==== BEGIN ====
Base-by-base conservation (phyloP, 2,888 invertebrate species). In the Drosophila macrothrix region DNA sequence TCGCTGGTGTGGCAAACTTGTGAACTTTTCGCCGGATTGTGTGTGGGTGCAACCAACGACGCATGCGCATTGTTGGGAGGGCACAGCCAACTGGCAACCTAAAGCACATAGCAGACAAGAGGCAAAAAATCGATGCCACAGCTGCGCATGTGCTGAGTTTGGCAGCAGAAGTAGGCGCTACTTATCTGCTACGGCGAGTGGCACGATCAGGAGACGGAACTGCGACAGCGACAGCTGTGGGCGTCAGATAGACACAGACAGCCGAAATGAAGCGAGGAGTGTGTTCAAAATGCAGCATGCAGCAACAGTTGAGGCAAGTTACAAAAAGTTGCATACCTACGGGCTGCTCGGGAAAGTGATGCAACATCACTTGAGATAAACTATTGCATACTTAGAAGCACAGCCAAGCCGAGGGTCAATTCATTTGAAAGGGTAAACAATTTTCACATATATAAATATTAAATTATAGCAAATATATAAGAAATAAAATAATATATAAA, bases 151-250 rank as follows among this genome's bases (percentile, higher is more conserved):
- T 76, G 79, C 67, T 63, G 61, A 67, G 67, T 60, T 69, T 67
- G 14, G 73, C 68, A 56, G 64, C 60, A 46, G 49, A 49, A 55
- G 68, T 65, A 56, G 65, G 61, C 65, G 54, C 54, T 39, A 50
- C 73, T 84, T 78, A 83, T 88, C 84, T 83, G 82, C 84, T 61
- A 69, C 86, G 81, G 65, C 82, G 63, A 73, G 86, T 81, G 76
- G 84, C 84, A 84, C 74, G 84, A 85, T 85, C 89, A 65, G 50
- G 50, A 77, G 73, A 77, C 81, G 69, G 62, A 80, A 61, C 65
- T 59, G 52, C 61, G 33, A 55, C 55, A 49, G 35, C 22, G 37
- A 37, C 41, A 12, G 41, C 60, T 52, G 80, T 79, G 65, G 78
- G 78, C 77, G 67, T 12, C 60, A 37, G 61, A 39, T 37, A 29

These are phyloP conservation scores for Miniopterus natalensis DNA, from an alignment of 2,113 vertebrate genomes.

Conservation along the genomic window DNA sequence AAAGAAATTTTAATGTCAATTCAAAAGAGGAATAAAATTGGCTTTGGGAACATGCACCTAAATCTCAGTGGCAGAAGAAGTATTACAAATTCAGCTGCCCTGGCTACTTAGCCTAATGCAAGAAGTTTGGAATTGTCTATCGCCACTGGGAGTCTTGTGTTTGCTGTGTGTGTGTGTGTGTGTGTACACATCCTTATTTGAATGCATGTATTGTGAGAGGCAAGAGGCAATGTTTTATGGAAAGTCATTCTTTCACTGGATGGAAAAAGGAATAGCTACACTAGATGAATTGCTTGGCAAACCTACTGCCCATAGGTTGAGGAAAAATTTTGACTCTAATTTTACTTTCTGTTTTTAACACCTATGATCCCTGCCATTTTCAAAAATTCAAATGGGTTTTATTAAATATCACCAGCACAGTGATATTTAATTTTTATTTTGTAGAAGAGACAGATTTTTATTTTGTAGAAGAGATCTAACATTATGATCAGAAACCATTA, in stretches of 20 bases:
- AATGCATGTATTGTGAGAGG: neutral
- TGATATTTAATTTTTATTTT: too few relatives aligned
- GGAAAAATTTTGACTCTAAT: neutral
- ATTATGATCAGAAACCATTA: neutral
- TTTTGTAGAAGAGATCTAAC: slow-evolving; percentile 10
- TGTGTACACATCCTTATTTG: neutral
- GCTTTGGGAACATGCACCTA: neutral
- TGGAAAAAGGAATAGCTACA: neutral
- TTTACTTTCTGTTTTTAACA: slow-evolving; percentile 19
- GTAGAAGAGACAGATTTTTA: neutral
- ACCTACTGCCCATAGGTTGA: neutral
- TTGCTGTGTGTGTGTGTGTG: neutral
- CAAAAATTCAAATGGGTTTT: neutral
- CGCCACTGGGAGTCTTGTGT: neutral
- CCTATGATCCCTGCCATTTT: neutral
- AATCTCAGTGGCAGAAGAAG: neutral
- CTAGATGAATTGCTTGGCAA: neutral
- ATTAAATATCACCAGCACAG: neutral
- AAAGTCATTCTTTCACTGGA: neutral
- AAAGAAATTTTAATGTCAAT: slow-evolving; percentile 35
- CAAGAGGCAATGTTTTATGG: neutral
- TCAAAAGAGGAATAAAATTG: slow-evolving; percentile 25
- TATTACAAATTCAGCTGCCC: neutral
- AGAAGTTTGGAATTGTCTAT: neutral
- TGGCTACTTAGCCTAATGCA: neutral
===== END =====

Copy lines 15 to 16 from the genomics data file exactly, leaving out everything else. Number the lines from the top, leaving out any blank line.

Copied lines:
- TGATATTTAATTTTTATTTT: too few relatives aligned
- GGAAAAATTTTGACTCTAAT: neutral